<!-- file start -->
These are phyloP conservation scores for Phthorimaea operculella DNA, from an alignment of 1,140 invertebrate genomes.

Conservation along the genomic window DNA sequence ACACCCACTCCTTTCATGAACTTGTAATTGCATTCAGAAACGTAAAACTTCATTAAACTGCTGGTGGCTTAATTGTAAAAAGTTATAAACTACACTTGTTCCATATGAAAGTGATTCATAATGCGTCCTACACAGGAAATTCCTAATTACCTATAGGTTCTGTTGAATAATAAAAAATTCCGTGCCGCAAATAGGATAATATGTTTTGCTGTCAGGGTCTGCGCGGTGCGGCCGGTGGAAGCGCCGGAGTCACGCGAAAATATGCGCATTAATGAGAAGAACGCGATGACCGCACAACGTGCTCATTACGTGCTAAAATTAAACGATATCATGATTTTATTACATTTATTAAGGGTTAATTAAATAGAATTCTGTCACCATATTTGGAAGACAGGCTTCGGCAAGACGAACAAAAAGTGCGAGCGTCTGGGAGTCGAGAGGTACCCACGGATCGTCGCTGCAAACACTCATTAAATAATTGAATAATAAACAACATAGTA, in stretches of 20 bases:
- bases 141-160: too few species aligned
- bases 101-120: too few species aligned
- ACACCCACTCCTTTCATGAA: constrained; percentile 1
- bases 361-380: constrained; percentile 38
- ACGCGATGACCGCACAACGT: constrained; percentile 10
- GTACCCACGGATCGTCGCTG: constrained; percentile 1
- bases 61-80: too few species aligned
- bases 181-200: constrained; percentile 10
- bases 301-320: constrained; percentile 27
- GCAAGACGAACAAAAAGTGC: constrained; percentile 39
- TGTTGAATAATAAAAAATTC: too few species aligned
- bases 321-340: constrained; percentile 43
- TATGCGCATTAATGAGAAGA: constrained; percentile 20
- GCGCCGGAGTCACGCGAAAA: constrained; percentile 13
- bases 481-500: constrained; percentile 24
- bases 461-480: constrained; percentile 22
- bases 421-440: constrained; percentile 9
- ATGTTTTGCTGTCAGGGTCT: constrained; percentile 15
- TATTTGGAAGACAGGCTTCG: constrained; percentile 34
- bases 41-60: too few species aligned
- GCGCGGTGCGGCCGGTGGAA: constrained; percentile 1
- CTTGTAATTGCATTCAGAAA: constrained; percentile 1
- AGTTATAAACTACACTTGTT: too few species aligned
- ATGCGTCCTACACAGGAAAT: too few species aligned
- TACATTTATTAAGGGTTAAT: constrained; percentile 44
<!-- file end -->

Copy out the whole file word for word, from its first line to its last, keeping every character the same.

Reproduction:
These are phyloP conservation scores for Phthorimaea operculella DNA, from an alignment of 1,140 invertebrate genomes.

Conservation along the genomic window DNA sequence ACACCCACTCCTTTCATGAACTTGTAATTGCATTCAGAAACGTAAAACTTCATTAAACTGCTGGTGGCTTAATTGTAAAAAGTTATAAACTACACTTGTTCCATATGAAAGTGATTCATAATGCGTCCTACACAGGAAATTCCTAATTACCTATAGGTTCTGTTGAATAATAAAAAATTCCGTGCCGCAAATAGGATAATATGTTTTGCTGTCAGGGTCTGCGCGGTGCGGCCGGTGGAAGCGCCGGAGTCACGCGAAAATATGCGCATTAATGAGAAGAACGCGATGACCGCACAACGTGCTCATTACGTGCTAAAATTAAACGATATCATGATTTTATTACATTTATTAAGGGTTAATTAAATAGAATTCTGTCACCATATTTGGAAGACAGGCTTCGGCAAGACGAACAAAAAGTGCGAGCGTCTGGGAGTCGAGAGGTACCCACGGATCGTCGCTGCAAACACTCATTAAATAATTGAATAATAAACAACATAGTA, in stretches of 20 bases:
- bases 141-160: too few species aligned
- bases 101-120: too few species aligned
- ACACCCACTCCTTTCATGAA: constrained; percentile 1
- bases 361-380: constrained; percentile 38
- ACGCGATGACCGCACAACGT: constrained; percentile 10
- GTACCCACGGATCGTCGCTG: constrained; percentile 1
- bases 61-80: too few species aligned
- bases 181-200: constrained; percentile 10
- bases 301-320: constrained; percentile 27
- GCAAGACGAACAAAAAGTGC: constrained; percentile 39
- TGTTGAATAATAAAAAATTC: too few species aligned
- bases 321-340: constrained; percentile 43
- TATGCGCATTAATGAGAAGA: constrained; percentile 20
- GCGCCGGAGTCACGCGAAAA: constrained; percentile 13
- bases 481-500: constrained; percentile 24
- bases 461-480: constrained; percentile 22
- bases 421-440: constrained; percentile 9
- ATGTTTTGCTGTCAGGGTCT: constrained; percentile 15
- TATTTGGAAGACAGGCTTCG: constrained; percentile 34
- bases 41-60: too few species aligned
- GCGCGGTGCGGCCGGTGGAA: constrained; percentile 1
- CTTGTAATTGCATTCAGAAA: constrained; percentile 1
- AGTTATAAACTACACTTGTT: too few species aligned
- ATGCGTCCTACACAGGAAAT: too few species aligned
- TACATTTATTAAGGGTTAAT: constrained; percentile 44